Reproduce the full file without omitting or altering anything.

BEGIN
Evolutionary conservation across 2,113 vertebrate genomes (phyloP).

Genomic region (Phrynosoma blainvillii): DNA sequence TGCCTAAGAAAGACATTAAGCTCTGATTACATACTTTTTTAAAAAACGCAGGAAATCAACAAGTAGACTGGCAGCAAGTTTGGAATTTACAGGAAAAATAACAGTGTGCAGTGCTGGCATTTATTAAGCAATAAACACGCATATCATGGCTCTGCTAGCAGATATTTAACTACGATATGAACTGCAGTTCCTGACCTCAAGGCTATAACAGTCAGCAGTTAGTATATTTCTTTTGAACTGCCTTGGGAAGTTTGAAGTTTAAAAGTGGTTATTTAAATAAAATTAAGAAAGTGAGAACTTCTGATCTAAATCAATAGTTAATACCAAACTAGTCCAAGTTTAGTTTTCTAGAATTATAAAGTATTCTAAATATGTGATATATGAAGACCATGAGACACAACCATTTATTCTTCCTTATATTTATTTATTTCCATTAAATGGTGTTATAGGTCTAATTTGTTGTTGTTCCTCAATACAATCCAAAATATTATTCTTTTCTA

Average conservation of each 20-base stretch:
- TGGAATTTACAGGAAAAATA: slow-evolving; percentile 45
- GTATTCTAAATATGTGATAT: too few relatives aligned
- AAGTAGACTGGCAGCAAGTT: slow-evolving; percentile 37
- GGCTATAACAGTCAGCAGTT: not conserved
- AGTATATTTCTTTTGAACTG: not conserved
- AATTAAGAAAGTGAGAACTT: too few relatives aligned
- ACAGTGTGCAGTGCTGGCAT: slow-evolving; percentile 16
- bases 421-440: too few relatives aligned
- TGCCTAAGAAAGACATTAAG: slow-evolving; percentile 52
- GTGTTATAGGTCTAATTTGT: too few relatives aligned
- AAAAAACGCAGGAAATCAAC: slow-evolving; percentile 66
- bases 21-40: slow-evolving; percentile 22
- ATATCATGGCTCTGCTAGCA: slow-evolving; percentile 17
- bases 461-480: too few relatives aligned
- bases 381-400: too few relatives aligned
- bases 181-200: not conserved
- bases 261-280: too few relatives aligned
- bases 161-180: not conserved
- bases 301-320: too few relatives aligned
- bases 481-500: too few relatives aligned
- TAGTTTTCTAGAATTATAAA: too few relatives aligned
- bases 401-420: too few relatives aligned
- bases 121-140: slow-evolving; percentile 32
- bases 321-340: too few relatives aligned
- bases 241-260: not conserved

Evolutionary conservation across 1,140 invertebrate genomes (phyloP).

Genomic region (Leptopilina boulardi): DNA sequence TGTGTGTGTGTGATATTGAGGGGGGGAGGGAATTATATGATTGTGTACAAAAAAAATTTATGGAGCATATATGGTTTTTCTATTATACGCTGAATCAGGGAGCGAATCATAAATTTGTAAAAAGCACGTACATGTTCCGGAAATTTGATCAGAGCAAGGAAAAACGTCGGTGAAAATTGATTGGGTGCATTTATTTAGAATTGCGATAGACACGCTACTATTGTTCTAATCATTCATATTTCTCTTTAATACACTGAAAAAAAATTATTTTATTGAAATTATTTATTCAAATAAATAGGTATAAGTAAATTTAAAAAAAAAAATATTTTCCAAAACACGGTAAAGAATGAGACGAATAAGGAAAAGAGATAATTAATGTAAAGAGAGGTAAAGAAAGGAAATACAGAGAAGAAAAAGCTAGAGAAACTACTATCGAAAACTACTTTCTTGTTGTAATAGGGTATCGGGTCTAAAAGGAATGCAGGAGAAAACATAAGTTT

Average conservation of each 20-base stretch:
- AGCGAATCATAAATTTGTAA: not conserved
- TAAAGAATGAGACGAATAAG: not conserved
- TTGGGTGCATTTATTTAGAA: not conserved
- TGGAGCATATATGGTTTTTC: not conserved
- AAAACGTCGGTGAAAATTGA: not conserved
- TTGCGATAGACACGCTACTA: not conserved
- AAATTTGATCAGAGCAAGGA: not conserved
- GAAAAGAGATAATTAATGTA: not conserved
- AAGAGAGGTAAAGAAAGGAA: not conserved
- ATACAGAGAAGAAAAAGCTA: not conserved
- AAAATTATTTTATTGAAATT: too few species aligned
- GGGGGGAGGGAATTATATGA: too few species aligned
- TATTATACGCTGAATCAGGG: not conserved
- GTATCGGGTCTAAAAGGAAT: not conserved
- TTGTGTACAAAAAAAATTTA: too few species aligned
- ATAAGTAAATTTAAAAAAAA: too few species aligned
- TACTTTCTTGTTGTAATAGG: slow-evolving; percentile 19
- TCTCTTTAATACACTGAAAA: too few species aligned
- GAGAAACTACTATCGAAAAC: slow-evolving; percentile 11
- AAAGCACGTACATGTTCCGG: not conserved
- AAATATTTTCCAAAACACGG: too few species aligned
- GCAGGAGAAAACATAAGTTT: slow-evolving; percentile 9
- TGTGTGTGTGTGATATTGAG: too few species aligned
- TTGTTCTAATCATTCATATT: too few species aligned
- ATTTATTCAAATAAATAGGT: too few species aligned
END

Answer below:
Evolutionary conservation across 2,113 vertebrate genomes (phyloP).

Genomic region (Phrynosoma blainvillii): DNA sequence TGCCTAAGAAAGACATTAAGCTCTGATTACATACTTTTTTAAAAAACGCAGGAAATCAACAAGTAGACTGGCAGCAAGTTTGGAATTTACAGGAAAAATAACAGTGTGCAGTGCTGGCATTTATTAAGCAATAAACACGCATATCATGGCTCTGCTAGCAGATATTTAACTACGATATGAACTGCAGTTCCTGACCTCAAGGCTATAACAGTCAGCAGTTAGTATATTTCTTTTGAACTGCCTTGGGAAGTTTGAAGTTTAAAAGTGGTTATTTAAATAAAATTAAGAAAGTGAGAACTTCTGATCTAAATCAATAGTTAATACCAAACTAGTCCAAGTTTAGTTTTCTAGAATTATAAAGTATTCTAAATATGTGATATATGAAGACCATGAGACACAACCATTTATTCTTCCTTATATTTATTTATTTCCATTAAATGGTGTTATAGGTCTAATTTGTTGTTGTTCCTCAATACAATCCAAAATATTATTCTTTTCTA

Average conservation of each 20-base stretch:
- TGGAATTTACAGGAAAAATA: slow-evolving; percentile 45
- GTATTCTAAATATGTGATAT: too few relatives aligned
- AAGTAGACTGGCAGCAAGTT: slow-evolving; percentile 37
- GGCTATAACAGTCAGCAGTT: not conserved
- AGTATATTTCTTTTGAACTG: not conserved
- AATTAAGAAAGTGAGAACTT: too few relatives aligned
- ACAGTGTGCAGTGCTGGCAT: slow-evolving; percentile 16
- bases 421-440: too few relatives aligned
- TGCCTAAGAAAGACATTAAG: slow-evolving; percentile 52
- GTGTTATAGGTCTAATTTGT: too few relatives aligned
- AAAAAACGCAGGAAATCAAC: slow-evolving; percentile 66
- bases 21-40: slow-evolving; percentile 22
- ATATCATGGCTCTGCTAGCA: slow-evolving; percentile 17
- bases 461-480: too few relatives aligned
- bases 381-400: too few relatives aligned
- bases 181-200: not conserved
- bases 261-280: too few relatives aligned
- bases 161-180: not conserved
- bases 301-320: too few relatives aligned
- bases 481-500: too few relatives aligned
- TAGTTTTCTAGAATTATAAA: too few relatives aligned
- bases 401-420: too few relatives aligned
- bases 121-140: slow-evolving; percentile 32
- bases 321-340: too few relatives aligned
- bases 241-260: not conserved

Evolutionary conservation across 1,140 invertebrate genomes (phyloP).

Genomic region (Leptopilina boulardi): DNA sequence TGTGTGTGTGTGATATTGAGGGGGGGAGGGAATTATATGATTGTGTACAAAAAAAATTTATGGAGCATATATGGTTTTTCTATTATACGCTGAATCAGGGAGCGAATCATAAATTTGTAAAAAGCACGTACATGTTCCGGAAATTTGATCAGAGCAAGGAAAAACGTCGGTGAAAATTGATTGGGTGCATTTATTTAGAATTGCGATAGACACGCTACTATTGTTCTAATCATTCATATTTCTCTTTAATACACTGAAAAAAAATTATTTTATTGAAATTATTTATTCAAATAAATAGGTATAAGTAAATTTAAAAAAAAAAATATTTTCCAAAACACGGTAAAGAATGAGACGAATAAGGAAAAGAGATAATTAATGTAAAGAGAGGTAAAGAAAGGAAATACAGAGAAGAAAAAGCTAGAGAAACTACTATCGAAAACTACTTTCTTGTTGTAATAGGGTATCGGGTCTAAAAGGAATGCAGGAGAAAACATAAGTTT

Average conservation of each 20-base stretch:
- AGCGAATCATAAATTTGTAA: not conserved
- TAAAGAATGAGACGAATAAG: not conserved
- TTGGGTGCATTTATTTAGAA: not conserved
- TGGAGCATATATGGTTTTTC: not conserved
- AAAACGTCGGTGAAAATTGA: not conserved
- TTGCGATAGACACGCTACTA: not conserved
- AAATTTGATCAGAGCAAGGA: not conserved
- GAAAAGAGATAATTAATGTA: not conserved
- AAGAGAGGTAAAGAAAGGAA: not conserved
- ATACAGAGAAGAAAAAGCTA: not conserved
- AAAATTATTTTATTGAAATT: too few species aligned
- GGGGGGAGGGAATTATATGA: too few species aligned
- TATTATACGCTGAATCAGGG: not conserved
- GTATCGGGTCTAAAAGGAAT: not conserved
- TTGTGTACAAAAAAAATTTA: too few species aligned
- ATAAGTAAATTTAAAAAAAA: too few species aligned
- TACTTTCTTGTTGTAATAGG: slow-evolving; percentile 19
- TCTCTTTAATACACTGAAAA: too few species aligned
- GAGAAACTACTATCGAAAAC: slow-evolving; percentile 11
- AAAGCACGTACATGTTCCGG: not conserved
- AAATATTTTCCAAAACACGG: too few species aligned
- GCAGGAGAAAACATAAGTTT: slow-evolving; percentile 9
- TGTGTGTGTGTGATATTGAG: too few species aligned
- TTGTTCTAATCATTCATATT: too few species aligned
- ATTTATTCAAATAAATAGGT: too few species aligned